Once you ditch the snow for poorly lit underground facilities, things settle into place. The settings you explore in the later half are some of the creepiest in the game, the storyline picking up one of the more interesting dropped threads in the Transylvania plotline. It also leads into the inevitable invasion of Tokyo, setting the stage for the big battle whose aftermath frames the tutorial. While it’s nothing you couldn’t summarize in a ten sentence Wikipedia article, actually watching it is nice if you’re invested in the ongoing story.
In terms of mission distribution, Dream doesn’t feel quite as varied as either of the two previous major packs. There’s only one major Sabotage mission and it’s a pretty standard “avoid the security cameras” affair, not unlike pretty much every other underground facility mission in the final third of the main campaign. The rest of the missions are little more than “go to point A, fight a bunch of dudes, continue to point B where there are more dudes to fight, hey guess what’s going on at point C? DUDES.”
The opening mission is a particularly frustrating run through all three Transylvania zones chasing a series of Orochi reports. There’s no reason for it other than to get you to the Carpathian Fangs, but why you have to slowly run through a bunch of other zones to get there is beyond me. One of the missions is even called “A Trail of Breadcrumbs!” The lone investigation mission is a woefully simple creep down a series of hallways with a simple word puzzle at the end. It’s a damn creepy set of corridors yes, but the lack of the open-ended exploratory thinking that makes TSW’s investigation missions is sorely missed. Even Last Train, the pulp action movie issue, felt cerebral next to Dream’s waves of Filth monsters and werewolves.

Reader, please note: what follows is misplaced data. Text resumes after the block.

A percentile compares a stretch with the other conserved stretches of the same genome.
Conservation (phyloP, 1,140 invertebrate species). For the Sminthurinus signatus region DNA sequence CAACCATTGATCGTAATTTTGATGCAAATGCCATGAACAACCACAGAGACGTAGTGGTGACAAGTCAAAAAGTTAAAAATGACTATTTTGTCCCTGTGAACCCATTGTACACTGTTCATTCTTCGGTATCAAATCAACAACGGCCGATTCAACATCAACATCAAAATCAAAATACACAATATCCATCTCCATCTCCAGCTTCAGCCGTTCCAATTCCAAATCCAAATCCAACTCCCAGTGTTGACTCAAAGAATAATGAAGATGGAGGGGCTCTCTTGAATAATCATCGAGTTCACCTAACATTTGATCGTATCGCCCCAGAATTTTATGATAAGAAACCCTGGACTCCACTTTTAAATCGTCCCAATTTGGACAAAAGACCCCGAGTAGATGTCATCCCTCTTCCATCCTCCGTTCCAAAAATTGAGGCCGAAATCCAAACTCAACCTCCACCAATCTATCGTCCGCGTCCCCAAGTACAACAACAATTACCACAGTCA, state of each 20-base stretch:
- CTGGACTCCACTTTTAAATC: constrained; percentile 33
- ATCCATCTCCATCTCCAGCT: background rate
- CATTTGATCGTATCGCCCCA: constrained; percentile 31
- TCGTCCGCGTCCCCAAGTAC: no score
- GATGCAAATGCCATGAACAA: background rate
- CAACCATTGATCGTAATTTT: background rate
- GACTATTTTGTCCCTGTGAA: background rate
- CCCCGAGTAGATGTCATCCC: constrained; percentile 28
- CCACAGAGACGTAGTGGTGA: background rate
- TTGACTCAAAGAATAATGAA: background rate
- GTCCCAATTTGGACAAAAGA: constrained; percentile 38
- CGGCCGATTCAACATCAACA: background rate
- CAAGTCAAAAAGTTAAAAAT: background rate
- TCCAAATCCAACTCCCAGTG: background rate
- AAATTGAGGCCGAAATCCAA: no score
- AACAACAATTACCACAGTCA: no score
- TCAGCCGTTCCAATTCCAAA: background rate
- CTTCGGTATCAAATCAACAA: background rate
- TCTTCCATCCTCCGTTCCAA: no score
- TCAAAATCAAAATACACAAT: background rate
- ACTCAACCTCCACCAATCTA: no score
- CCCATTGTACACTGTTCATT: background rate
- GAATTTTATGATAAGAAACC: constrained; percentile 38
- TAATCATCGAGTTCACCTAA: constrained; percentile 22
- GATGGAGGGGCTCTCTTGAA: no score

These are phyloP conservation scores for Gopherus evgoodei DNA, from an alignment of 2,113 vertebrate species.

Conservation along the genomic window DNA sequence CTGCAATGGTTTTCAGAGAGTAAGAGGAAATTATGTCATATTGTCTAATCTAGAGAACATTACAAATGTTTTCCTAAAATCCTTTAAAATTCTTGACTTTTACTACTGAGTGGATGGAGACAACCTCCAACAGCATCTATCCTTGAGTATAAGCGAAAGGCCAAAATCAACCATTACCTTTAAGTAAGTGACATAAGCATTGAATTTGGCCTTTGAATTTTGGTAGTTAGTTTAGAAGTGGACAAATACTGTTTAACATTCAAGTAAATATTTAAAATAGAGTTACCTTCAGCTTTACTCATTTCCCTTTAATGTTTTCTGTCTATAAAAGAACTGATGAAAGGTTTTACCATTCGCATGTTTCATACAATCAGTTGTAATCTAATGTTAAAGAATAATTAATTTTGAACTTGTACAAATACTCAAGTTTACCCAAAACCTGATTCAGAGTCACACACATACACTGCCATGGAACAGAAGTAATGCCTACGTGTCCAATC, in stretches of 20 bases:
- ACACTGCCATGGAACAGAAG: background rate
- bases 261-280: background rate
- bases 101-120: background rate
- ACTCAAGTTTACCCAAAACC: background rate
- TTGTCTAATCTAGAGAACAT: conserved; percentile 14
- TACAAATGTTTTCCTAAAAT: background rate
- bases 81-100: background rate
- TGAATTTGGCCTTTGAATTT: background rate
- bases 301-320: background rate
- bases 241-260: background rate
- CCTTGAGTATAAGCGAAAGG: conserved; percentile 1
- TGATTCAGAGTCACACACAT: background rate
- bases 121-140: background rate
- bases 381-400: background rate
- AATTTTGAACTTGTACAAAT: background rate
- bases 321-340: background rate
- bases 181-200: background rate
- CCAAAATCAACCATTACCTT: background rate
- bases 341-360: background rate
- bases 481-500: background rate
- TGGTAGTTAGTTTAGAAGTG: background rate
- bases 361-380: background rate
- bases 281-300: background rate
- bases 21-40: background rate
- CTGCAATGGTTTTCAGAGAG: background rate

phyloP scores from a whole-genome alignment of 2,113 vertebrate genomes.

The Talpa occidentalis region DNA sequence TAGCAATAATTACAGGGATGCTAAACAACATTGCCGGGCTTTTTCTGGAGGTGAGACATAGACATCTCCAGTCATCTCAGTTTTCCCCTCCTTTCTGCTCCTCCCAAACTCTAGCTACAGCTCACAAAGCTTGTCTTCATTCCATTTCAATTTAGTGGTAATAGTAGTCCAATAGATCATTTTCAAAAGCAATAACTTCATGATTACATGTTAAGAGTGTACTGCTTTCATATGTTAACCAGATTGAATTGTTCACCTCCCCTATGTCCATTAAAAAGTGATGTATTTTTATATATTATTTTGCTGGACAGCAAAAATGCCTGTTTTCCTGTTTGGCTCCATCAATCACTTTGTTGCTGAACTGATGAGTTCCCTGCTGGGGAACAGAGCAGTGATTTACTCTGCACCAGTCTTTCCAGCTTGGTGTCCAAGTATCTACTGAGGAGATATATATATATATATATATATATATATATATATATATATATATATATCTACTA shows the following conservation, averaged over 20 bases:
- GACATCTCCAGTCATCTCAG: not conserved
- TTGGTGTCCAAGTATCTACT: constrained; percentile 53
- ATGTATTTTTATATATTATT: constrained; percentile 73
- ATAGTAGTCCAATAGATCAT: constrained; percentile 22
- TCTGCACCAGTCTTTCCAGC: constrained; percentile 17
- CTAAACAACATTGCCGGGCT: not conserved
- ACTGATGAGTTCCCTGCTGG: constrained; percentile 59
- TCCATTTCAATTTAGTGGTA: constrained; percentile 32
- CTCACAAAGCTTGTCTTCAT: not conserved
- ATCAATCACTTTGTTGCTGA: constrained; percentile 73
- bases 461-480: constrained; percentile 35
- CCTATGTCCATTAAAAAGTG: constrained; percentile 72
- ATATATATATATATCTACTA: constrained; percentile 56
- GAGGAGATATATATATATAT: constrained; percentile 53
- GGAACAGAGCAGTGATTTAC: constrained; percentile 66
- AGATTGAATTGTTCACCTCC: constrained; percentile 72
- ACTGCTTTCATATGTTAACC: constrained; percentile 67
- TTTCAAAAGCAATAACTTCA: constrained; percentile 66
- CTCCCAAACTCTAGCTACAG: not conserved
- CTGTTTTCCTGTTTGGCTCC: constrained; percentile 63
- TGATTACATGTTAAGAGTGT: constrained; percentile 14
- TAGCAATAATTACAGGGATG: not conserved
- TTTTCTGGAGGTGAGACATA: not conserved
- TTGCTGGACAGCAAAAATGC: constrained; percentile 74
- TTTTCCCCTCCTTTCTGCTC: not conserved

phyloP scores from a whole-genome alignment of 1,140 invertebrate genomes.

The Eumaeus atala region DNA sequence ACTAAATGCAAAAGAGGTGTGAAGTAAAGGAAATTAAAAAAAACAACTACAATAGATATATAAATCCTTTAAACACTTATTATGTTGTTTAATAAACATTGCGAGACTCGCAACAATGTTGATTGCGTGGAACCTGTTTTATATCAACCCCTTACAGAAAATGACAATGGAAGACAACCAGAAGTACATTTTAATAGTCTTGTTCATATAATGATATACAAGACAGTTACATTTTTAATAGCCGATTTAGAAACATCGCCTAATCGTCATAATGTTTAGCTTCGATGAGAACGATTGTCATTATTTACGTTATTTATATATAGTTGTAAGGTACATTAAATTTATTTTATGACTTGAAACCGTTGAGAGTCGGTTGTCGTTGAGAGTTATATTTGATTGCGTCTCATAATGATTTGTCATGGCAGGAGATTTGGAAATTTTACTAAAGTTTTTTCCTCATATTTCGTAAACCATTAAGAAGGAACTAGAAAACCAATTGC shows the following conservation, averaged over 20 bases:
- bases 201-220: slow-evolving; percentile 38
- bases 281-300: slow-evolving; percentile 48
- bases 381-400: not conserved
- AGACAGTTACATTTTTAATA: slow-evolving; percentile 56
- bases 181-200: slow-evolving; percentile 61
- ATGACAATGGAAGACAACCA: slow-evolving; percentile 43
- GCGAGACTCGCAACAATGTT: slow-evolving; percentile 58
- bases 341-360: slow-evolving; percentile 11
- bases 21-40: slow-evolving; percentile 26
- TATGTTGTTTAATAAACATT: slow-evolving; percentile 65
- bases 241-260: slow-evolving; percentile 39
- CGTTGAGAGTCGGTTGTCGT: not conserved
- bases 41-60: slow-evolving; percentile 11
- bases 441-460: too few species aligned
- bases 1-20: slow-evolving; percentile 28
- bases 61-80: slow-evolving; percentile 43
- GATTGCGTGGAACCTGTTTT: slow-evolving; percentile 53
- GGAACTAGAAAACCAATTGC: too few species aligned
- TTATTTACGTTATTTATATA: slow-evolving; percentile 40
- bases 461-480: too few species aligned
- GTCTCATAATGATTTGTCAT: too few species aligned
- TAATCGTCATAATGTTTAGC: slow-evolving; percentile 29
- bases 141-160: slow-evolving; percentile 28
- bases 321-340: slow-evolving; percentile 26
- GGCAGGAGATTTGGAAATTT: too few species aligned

It’s really unfortunate, because the final mission in Dream is actually quite good. I hesitate to use such a trite word to describe it, but it’s atmospheric in the same way that the final mission of Vanishing is; a hazy crawl through somebody else’s dreams in search of the truth. Some of the locations featured are also exceptionally well designed, full of new and interesting assets. The Nursery, a nefarious boarding school for the gifted, is up there with Dead Space 2’s school in terms of creepy places filled with alphabet blocks. Its story, told through security reports and diaries, is a fascinating look inside the head of those who would tamper with something as obviously evil as the Filth, a great lead in to the story that will probably be told in the next few issues.
If you’re a stalwart TSW player, there’s no question about whether or not you should buy Dream. You’ve probably already maxed out your flamethrower and have added the new daily quests into your rotation. For people like me though, who only reinstall TSW when they get an eldritch bug up their ass, it’s a bit harder to recommend Dream when the already free Vanishing treads similar thematic ground without the same frustrating attempts to jump genre. It ditches a lot of what makes TSW interesting in favor of shoehorning in some ideas that other games are far better situated to incorporate. I appreciate what Funcom is trying to do, but TSW doesn’t have the fluidity of Guild Wars 2 or the weightiness of World of Warcraft. It’s a game sold on a deep and invigorating world first and foremost, something that both Last Train and Dream seem to wander away from.
Hopefully with the next major story-based content pack, which looks to be either Issue 9 or 10, Funcom can get back to their slimy roots and recapture what The Secret World is all about: the things that lurk between space and time, life and death, and light and dark. Until then, unless you’re on the cutting edge of the battle between mankind and the cosmos, A Dream to Kill might be more of a *puts on sunglasses* nightmare. (Ed. note: YEAAAAAAAAAHHHHHHHH!)